33-foot wingspans. Technicolor crests. Fuzzy coats. Neither bird nor dinosaur, pterosaurs existed in an exotic order all their own. Journey through the Mesozoic with the largest flying animals that ever lived.

For 150 million years, flying reptiles called pterosaurs ruled the skies. As the first vertebrates to fly under their own power, pterosaurs are evolutionary all-stars, with some sporting wingspans the size of small airplanes. This spring, keep your head in the clouds: the Pterosaurs exhibit is coming in for a landing at the California Academy of Sciences.

Until they went extinct 66 million years ago, more than 150 striking species of pterosaur circled the globe, leaving tantalizing traces of their existence on every continent. Paleontologists and pint-sized explorers alike will dig this exhibit’s treasure trove of newly discovered fossils and dynamic dioramas, while amateur aerobats of all ages will earn their wings piloting pterosaurs through virtual prehistoric landscapes.

This exhibit is now closed. 

A child flies like a pterosaur in the Flight Lab simulator inside the Pterosaurs exhibit


If reptiles can fly, so can you. Step back in time—and into thin air—as you pilot a virtual pterosaur through an exciting obstacle course of prehistoric proportions.

A fossilized pterosaur against a dramatic black background

Fascinating Fossils

Good pterosaur fossils are hard to find in the field, but prepare to hit pay dirt at the Academy. Examine a variety of fossil specimens from around the world, including a cast from an as-yet unknown species of giant pterosaur, along with the first known fossilized pterosaur egg.

A life size diorama depicts two giant pterosaurs flying over a prehistoric ocean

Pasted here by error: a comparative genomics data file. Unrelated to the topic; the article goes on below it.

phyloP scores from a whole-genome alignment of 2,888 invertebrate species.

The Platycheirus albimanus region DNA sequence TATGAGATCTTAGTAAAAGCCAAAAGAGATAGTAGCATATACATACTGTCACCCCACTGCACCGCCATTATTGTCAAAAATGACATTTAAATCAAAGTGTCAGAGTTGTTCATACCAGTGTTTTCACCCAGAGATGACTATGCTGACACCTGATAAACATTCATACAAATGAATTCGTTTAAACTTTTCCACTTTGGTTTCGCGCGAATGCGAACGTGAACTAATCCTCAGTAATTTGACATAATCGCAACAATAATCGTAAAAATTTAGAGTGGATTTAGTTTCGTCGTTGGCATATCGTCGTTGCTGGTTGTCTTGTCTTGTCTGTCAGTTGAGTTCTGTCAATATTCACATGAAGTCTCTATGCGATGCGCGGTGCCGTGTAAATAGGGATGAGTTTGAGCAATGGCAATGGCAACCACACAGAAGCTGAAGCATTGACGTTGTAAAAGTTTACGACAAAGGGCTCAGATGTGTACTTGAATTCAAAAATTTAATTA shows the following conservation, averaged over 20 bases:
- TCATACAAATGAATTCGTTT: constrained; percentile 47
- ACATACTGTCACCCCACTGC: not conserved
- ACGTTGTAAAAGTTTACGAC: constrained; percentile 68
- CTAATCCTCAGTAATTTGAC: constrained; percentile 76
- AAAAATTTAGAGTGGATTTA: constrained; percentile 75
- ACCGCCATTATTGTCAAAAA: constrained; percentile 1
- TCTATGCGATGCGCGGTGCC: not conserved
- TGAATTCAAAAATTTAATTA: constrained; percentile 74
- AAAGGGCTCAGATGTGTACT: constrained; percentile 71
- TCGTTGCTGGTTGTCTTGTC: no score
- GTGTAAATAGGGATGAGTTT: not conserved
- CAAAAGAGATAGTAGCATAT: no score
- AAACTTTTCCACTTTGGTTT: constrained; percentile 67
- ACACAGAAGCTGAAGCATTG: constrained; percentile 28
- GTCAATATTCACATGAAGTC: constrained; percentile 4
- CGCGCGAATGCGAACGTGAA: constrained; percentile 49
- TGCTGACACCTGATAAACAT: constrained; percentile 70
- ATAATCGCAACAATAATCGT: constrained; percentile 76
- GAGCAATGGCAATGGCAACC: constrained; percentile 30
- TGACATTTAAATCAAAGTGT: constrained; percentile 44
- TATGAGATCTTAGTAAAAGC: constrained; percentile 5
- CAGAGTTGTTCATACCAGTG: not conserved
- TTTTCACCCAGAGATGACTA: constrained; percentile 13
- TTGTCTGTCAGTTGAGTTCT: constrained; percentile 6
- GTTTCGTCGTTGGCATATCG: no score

Diorama Drama

An action-packed Cretaceous seascape from present-day northeast Brazil awaits your exploration. Heads up: A colossal Thalassodromeus dive-bombs its dinner from above, while a predatory Cladocyclus fish rounds up a meal from below.

Tupandactylus illustration © AMNH

A Crest Above the Rest

From multicolored mohawks to dagger-shaped blades, pterosaurs truly had heads for flair. Investigate examples of these flamboyant crests and explore some of your own theories about the purposes they might have served.


Photo Credits

Clockwise from top:
Crest Gallery and Quetzalcoatlus humerus cast © AMNH/C. Chesek​
Thalassodromeus skull cast © AMNH/C. Chesek
​Pterosaur and Golden Gate Bridge photo illustration © AMNH/Getty Images
Fly Like a Pterosaur Exhibit © AMNH/D. Finnin
Dark Wing Fossil Cast © AMNH/D. Finnin
Tupandactylus illustration © AMNH
​Cretaceous Sea Diorama © AMNH/R. Mickens


Share This

Experience the wonder

Visit an aquarium, planetarium, rainforest, and natural history museum—all under one living roof.

Pterosaurs: Flight in the Age of Dinosaurs is organized by the American Museum of Natural History, New York (www.amnh.org).

Generously supported at the Academy by

JetBlue logo